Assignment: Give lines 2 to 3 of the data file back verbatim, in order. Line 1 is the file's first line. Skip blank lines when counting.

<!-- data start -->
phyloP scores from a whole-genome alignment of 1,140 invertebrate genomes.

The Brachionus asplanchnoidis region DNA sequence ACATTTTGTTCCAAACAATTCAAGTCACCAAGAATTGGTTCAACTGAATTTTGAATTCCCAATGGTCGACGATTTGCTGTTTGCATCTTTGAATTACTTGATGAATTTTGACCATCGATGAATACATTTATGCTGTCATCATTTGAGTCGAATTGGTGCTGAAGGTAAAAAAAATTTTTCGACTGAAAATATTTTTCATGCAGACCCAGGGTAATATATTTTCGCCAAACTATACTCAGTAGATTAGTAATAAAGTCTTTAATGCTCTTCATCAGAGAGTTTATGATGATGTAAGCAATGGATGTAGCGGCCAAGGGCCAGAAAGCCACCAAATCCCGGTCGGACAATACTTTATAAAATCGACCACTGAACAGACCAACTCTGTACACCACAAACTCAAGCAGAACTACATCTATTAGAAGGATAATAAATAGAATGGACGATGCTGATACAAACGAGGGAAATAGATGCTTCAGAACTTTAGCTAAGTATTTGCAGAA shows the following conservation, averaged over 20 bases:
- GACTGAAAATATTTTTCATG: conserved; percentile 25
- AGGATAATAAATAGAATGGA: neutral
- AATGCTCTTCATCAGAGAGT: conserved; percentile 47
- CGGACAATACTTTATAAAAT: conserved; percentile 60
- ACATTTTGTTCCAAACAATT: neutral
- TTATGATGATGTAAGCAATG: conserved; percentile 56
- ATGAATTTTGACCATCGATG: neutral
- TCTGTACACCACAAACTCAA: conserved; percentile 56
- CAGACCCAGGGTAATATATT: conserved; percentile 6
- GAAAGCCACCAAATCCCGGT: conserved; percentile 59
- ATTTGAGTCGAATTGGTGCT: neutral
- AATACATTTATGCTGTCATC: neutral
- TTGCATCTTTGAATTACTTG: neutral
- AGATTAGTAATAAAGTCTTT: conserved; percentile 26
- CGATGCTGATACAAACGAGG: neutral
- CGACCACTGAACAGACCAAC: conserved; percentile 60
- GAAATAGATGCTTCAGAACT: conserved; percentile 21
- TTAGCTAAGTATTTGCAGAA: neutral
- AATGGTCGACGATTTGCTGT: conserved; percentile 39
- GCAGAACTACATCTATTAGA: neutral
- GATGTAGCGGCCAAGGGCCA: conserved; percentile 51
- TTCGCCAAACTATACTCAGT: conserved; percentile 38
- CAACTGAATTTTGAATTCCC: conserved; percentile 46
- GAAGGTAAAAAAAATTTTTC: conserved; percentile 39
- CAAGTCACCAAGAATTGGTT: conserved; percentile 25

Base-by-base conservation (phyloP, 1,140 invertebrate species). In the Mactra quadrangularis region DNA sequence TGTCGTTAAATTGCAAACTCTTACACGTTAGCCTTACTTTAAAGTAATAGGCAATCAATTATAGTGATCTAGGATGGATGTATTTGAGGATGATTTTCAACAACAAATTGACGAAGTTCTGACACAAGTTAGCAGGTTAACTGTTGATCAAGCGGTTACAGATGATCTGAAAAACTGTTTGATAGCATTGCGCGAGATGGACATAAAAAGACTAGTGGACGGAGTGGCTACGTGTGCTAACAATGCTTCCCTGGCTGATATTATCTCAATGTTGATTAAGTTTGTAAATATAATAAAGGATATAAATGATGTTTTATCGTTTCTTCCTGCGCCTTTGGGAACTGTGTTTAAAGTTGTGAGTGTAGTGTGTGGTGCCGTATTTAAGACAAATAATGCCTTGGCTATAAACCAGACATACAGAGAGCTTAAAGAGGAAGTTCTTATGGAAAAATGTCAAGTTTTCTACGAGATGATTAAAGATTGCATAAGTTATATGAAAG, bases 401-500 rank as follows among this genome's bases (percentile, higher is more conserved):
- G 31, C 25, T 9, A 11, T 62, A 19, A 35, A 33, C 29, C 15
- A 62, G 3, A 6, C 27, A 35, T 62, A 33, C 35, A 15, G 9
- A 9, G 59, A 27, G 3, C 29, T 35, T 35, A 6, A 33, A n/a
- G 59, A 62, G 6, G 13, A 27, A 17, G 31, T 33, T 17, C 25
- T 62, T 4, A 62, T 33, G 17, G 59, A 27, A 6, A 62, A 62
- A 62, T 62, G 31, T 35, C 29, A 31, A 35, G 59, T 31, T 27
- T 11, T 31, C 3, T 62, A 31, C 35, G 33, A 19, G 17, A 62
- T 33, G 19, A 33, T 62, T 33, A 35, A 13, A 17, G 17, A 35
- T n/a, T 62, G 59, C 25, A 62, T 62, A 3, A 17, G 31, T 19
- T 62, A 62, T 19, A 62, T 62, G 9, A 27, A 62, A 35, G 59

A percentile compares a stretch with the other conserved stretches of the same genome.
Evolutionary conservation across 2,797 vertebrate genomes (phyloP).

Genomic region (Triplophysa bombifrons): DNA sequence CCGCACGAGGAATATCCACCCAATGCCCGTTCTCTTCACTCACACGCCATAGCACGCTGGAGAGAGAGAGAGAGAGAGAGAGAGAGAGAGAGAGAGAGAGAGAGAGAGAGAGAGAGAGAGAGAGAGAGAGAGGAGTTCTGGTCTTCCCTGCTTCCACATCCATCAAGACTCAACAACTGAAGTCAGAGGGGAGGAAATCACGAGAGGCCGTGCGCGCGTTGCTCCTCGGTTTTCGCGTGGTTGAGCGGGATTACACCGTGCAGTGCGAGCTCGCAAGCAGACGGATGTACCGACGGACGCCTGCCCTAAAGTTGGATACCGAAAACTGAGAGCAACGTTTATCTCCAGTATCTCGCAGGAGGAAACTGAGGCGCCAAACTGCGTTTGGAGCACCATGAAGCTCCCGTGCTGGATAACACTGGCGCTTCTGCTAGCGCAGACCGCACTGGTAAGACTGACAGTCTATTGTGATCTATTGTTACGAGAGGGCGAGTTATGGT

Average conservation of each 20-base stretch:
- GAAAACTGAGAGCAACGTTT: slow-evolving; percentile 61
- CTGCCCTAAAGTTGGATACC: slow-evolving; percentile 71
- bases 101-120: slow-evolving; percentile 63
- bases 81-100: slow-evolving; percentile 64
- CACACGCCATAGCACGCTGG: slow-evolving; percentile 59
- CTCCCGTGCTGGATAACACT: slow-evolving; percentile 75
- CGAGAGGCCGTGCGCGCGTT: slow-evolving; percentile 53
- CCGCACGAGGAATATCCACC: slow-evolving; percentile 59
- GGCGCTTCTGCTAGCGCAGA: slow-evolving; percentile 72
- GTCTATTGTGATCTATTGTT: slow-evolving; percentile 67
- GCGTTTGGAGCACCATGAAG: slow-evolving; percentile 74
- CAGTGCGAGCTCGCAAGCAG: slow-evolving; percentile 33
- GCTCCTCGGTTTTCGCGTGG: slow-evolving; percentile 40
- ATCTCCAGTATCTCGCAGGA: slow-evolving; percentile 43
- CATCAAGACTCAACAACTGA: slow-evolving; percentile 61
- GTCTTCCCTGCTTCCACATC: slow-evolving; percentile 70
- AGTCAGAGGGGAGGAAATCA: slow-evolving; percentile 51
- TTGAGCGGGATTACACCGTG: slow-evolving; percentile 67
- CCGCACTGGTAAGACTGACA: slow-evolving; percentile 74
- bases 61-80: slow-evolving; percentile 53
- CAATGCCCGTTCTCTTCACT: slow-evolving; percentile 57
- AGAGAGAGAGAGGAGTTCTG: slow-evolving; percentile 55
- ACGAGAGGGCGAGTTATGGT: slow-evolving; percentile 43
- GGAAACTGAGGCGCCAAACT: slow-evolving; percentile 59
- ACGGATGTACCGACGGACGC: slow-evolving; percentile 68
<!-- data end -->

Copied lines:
The Brachionus asplanchnoidis region DNA sequence ACATTTTGTTCCAAACAATTCAAGTCACCAAGAATTGGTTCAACTGAATTTTGAATTCCCAATGGTCGACGATTTGCTGTTTGCATCTTTGAATTACTTGATGAATTTTGACCATCGATGAATACATTTATGCTGTCATCATTTGAGTCGAATTGGTGCTGAAGGTAAAAAAAATTTTTCGACTGAAAATATTTTTCATGCAGACCCAGGGTAATATATTTTCGCCAAACTATACTCAGTAGATTAGTAATAAAGTCTTTAATGCTCTTCATCAGAGAGTTTATGATGATGTAAGCAATGGATGTAGCGGCCAAGGGCCAGAAAGCCACCAAATCCCGGTCGGACAATACTTTATAAAATCGACCACTGAACAGACCAACTCTGTACACCACAAACTCAAGCAGAACTACATCTATTAGAAGGATAATAAATAGAATGGACGATGCTGATACAAACGAGGGAAATAGATGCTTCAGAACTTTAGCTAAGTATTTGCAGAA shows the following conservation, averaged over 20 bases:
- GACTGAAAATATTTTTCATG: conserved; percentile 25